It’s that time of the year again, where many of us shift the clocks around in accordance with Day Light Savings Time. But where did this tradition come from, how does it impact our health, and is there a better way to do it?
Why do we mess with our clocks each year?
Ever wondered why every year we adjust the time at the beginning and end of the warmer months? For many of us, it’s an automated action regulated by our phones, watches and computers, one that we barely notice, save for a friendly reminder from a coworker or family member a few days prior to the annual event. The origins of Daylight Savings Time (DST) begin around the 1800’s, first proposed by George Hudson of New Zealand, who suggested introducing a times-shift that would see clocks advance by one or two hours every spring, thereby encouraging people to wake earlier.
In retrospect, it’s easy to see what the thinking was here. If people were exposed to longer daylight hours, they would consume less resources attempting to synthesise artificial light, such as burning candles. Other scientists of the era suggested similar mechanisms, laying the groundwork for governments to consider the benefits of an alternating time zone.
The early 1900’s saw other countries such as Canada and parts of Europe adopt this time shifting practice. Years later, US President Woodrow Wilson followed suit by signing into law five different time zones (which have been in use since 1918). In the states, DST was initially known as “war time“, with the idea being that an extra hour of daylight would help save on crucial energy resources during the first World War.
In the years that followed, many countries have trialled versions of DST, though today only a minority of the world’s population observes it. Around sixty countries still practice DST, including most of the US, Canada, United Kingdom, parts of Australia, Europe and Africa.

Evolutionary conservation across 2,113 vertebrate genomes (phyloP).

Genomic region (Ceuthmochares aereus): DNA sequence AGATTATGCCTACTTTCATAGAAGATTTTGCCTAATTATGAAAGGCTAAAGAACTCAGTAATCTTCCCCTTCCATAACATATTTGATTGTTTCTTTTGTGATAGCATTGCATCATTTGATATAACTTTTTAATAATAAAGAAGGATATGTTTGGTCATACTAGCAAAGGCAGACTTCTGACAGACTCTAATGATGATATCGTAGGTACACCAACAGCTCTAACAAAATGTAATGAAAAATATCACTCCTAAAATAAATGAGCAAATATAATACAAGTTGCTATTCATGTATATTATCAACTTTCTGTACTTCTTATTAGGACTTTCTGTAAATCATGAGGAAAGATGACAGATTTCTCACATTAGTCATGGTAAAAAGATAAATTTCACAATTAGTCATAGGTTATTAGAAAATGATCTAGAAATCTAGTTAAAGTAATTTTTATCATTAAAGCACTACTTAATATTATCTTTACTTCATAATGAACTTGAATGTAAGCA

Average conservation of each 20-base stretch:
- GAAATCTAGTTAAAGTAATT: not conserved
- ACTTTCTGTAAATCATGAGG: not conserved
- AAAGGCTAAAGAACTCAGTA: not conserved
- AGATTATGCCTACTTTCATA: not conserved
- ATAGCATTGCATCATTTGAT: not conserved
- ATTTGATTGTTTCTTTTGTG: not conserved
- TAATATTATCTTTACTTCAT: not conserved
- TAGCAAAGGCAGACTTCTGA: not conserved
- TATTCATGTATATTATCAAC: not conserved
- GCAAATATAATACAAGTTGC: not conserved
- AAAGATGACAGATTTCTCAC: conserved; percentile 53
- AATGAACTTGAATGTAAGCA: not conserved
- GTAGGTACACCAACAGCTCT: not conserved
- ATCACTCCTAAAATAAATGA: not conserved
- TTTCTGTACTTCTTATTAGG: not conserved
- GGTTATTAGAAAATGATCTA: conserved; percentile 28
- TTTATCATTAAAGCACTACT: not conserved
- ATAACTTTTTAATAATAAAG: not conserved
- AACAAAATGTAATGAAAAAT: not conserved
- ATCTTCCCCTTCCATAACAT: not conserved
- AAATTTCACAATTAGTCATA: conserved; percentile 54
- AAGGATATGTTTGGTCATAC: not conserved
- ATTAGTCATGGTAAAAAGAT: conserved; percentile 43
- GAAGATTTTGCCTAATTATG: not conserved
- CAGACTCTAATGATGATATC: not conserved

Mental health impacts
Longer daylight hours during summer, what could be wrong with that? Well, it turns out quite a bit, actually. In case you hadn’t noticed, the world has drastically changed in last two hundred plus years since DST was first floated. Firstly, thanks to the introduction of the modern industrial complex, technological breakthroughs and advancements in agricultural machinery, our economy is no longer revolves around farming. Crucially, workers and labourers no longer need to prioritise waking at the crack of dawn to maximise their productivity, making ‘hay while the sun shines’.
Studies have found that DST time adjustments can lead to an increase in heart attacks, emotional disorders and depressive episodes.
Along with an evolution away from being an agrarian-based economy, we now know more about our relationship with sleep and circadian rhythms. Research has demonstrated that shifting time back and forth on an annual basis may lead to disruptions in sleep patterns, and those that are meant to benefit from an extra hour of sleep usually just end up waking earlier. Similar studies have found that DST time adjustments can lead to an increase in heart attacks, emotional disorders and depressive episodes.